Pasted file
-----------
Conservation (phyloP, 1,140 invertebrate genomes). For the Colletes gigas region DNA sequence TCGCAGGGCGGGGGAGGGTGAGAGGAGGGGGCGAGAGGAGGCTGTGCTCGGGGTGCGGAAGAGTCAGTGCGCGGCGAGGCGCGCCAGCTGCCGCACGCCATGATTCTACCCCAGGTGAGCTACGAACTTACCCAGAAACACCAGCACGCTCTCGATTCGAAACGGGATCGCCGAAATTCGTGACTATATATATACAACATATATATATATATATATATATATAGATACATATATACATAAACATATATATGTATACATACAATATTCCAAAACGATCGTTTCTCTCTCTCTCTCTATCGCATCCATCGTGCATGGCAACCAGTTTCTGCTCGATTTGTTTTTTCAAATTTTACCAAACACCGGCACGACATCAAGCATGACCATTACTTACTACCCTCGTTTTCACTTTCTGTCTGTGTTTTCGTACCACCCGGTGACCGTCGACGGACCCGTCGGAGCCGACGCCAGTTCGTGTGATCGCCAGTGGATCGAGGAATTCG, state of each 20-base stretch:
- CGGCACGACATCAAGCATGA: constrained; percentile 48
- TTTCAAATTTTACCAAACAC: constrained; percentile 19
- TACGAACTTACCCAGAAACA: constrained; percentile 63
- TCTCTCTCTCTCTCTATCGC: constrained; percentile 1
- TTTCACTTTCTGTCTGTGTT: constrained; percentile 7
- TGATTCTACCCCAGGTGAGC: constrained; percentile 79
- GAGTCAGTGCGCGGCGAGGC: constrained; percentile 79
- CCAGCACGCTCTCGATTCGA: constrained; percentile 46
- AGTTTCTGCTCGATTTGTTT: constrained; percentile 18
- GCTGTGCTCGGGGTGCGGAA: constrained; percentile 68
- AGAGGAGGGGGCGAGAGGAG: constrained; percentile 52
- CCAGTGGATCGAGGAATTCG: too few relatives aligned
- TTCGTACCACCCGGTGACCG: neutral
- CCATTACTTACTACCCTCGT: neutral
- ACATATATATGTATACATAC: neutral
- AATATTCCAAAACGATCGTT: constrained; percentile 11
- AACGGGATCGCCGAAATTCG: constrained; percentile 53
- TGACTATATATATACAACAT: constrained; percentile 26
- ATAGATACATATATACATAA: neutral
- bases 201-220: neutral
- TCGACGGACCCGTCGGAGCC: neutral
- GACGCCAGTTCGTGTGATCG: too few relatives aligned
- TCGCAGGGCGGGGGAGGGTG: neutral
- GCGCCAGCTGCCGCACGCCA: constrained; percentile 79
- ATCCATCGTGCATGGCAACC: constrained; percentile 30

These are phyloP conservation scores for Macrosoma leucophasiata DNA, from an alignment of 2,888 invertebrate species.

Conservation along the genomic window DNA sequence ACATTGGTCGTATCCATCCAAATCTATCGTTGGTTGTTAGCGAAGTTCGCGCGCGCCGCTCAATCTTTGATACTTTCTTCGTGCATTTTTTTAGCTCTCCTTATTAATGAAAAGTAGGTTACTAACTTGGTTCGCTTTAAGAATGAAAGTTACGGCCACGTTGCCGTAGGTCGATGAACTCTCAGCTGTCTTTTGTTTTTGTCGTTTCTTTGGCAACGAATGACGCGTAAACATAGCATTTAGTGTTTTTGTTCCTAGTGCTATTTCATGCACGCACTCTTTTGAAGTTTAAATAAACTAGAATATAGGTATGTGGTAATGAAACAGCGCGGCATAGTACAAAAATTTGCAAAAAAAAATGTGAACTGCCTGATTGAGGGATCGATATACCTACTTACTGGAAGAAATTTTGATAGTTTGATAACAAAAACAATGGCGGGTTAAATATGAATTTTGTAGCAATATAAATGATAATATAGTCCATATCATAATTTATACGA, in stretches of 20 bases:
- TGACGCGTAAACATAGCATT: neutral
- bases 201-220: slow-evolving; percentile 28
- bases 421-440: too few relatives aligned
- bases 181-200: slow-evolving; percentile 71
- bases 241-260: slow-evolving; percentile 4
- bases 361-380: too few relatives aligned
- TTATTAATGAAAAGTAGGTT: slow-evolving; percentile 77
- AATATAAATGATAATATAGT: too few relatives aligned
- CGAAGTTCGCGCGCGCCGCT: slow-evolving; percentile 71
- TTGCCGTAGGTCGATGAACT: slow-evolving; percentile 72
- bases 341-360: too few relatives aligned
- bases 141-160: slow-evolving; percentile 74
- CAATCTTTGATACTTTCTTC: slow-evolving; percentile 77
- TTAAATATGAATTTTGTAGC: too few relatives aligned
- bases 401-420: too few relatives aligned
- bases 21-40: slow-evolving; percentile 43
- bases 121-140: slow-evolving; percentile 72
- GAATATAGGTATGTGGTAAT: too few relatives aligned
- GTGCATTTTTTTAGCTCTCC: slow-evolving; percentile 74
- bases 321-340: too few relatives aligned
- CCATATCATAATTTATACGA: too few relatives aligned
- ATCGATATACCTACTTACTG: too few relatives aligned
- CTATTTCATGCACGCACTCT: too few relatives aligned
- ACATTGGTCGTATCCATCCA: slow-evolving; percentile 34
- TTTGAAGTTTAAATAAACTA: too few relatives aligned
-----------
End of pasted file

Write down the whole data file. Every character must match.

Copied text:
Conservation (phyloP, 1,140 invertebrate genomes). For the Colletes gigas region DNA sequence TCGCAGGGCGGGGGAGGGTGAGAGGAGGGGGCGAGAGGAGGCTGTGCTCGGGGTGCGGAAGAGTCAGTGCGCGGCGAGGCGCGCCAGCTGCCGCACGCCATGATTCTACCCCAGGTGAGCTACGAACTTACCCAGAAACACCAGCACGCTCTCGATTCGAAACGGGATCGCCGAAATTCGTGACTATATATATACAACATATATATATATATATATATATATAGATACATATATACATAAACATATATATGTATACATACAATATTCCAAAACGATCGTTTCTCTCTCTCTCTCTATCGCATCCATCGTGCATGGCAACCAGTTTCTGCTCGATTTGTTTTTTCAAATTTTACCAAACACCGGCACGACATCAAGCATGACCATTACTTACTACCCTCGTTTTCACTTTCTGTCTGTGTTTTCGTACCACCCGGTGACCGTCGACGGACCCGTCGGAGCCGACGCCAGTTCGTGTGATCGCCAGTGGATCGAGGAATTCG, state of each 20-base stretch:
- CGGCACGACATCAAGCATGA: constrained; percentile 48
- TTTCAAATTTTACCAAACAC: constrained; percentile 19
- TACGAACTTACCCAGAAACA: constrained; percentile 63
- TCTCTCTCTCTCTCTATCGC: constrained; percentile 1
- TTTCACTTTCTGTCTGTGTT: constrained; percentile 7
- TGATTCTACCCCAGGTGAGC: constrained; percentile 79
- GAGTCAGTGCGCGGCGAGGC: constrained; percentile 79
- CCAGCACGCTCTCGATTCGA: constrained; percentile 46
- AGTTTCTGCTCGATTTGTTT: constrained; percentile 18
- GCTGTGCTCGGGGTGCGGAA: constrained; percentile 68
- AGAGGAGGGGGCGAGAGGAG: constrained; percentile 52
- CCAGTGGATCGAGGAATTCG: too few relatives aligned
- TTCGTACCACCCGGTGACCG: neutral
- CCATTACTTACTACCCTCGT: neutral
- ACATATATATGTATACATAC: neutral
- AATATTCCAAAACGATCGTT: constrained; percentile 11
- AACGGGATCGCCGAAATTCG: constrained; percentile 53
- TGACTATATATATACAACAT: constrained; percentile 26
- ATAGATACATATATACATAA: neutral
- bases 201-220: neutral
- TCGACGGACCCGTCGGAGCC: neutral
- GACGCCAGTTCGTGTGATCG: too few relatives aligned
- TCGCAGGGCGGGGGAGGGTG: neutral
- GCGCCAGCTGCCGCACGCCA: constrained; percentile 79
- ATCCATCGTGCATGGCAACC: constrained; percentile 30

These are phyloP conservation scores for Macrosoma leucophasiata DNA, from an alignment of 2,888 invertebrate species.

Conservation along the genomic window DNA sequence ACATTGGTCGTATCCATCCAAATCTATCGTTGGTTGTTAGCGAAGTTCGCGCGCGCCGCTCAATCTTTGATACTTTCTTCGTGCATTTTTTTAGCTCTCCTTATTAATGAAAAGTAGGTTACTAACTTGGTTCGCTTTAAGAATGAAAGTTACGGCCACGTTGCCGTAGGTCGATGAACTCTCAGCTGTCTTTTGTTTTTGTCGTTTCTTTGGCAACGAATGACGCGTAAACATAGCATTTAGTGTTTTTGTTCCTAGTGCTATTTCATGCACGCACTCTTTTGAAGTTTAAATAAACTAGAATATAGGTATGTGGTAATGAAACAGCGCGGCATAGTACAAAAATTTGCAAAAAAAAATGTGAACTGCCTGATTGAGGGATCGATATACCTACTTACTGGAAGAAATTTTGATAGTTTGATAACAAAAACAATGGCGGGTTAAATATGAATTTTGTAGCAATATAAATGATAATATAGTCCATATCATAATTTATACGA, in stretches of 20 bases:
- TGACGCGTAAACATAGCATT: neutral
- bases 201-220: slow-evolving; percentile 28
- bases 421-440: too few relatives aligned
- bases 181-200: slow-evolving; percentile 71
- bases 241-260: slow-evolving; percentile 4
- bases 361-380: too few relatives aligned
- TTATTAATGAAAAGTAGGTT: slow-evolving; percentile 77
- AATATAAATGATAATATAGT: too few relatives aligned
- CGAAGTTCGCGCGCGCCGCT: slow-evolving; percentile 71
- TTGCCGTAGGTCGATGAACT: slow-evolving; percentile 72
- bases 341-360: too few relatives aligned
- bases 141-160: slow-evolving; percentile 74
- CAATCTTTGATACTTTCTTC: slow-evolving; percentile 77
- TTAAATATGAATTTTGTAGC: too few relatives aligned
- bases 401-420: too few relatives aligned
- bases 21-40: slow-evolving; percentile 43
- bases 121-140: slow-evolving; percentile 72
- GAATATAGGTATGTGGTAAT: too few relatives aligned
- GTGCATTTTTTTAGCTCTCC: slow-evolving; percentile 74
- bases 321-340: too few relatives aligned
- CCATATCATAATTTATACGA: too few relatives aligned
- ATCGATATACCTACTTACTG: too few relatives aligned
- CTATTTCATGCACGCACTCT: too few relatives aligned
- ACATTGGTCGTATCCATCCA: slow-evolving; percentile 34
- TTTGAAGTTTAAATAAACTA: too few relatives aligned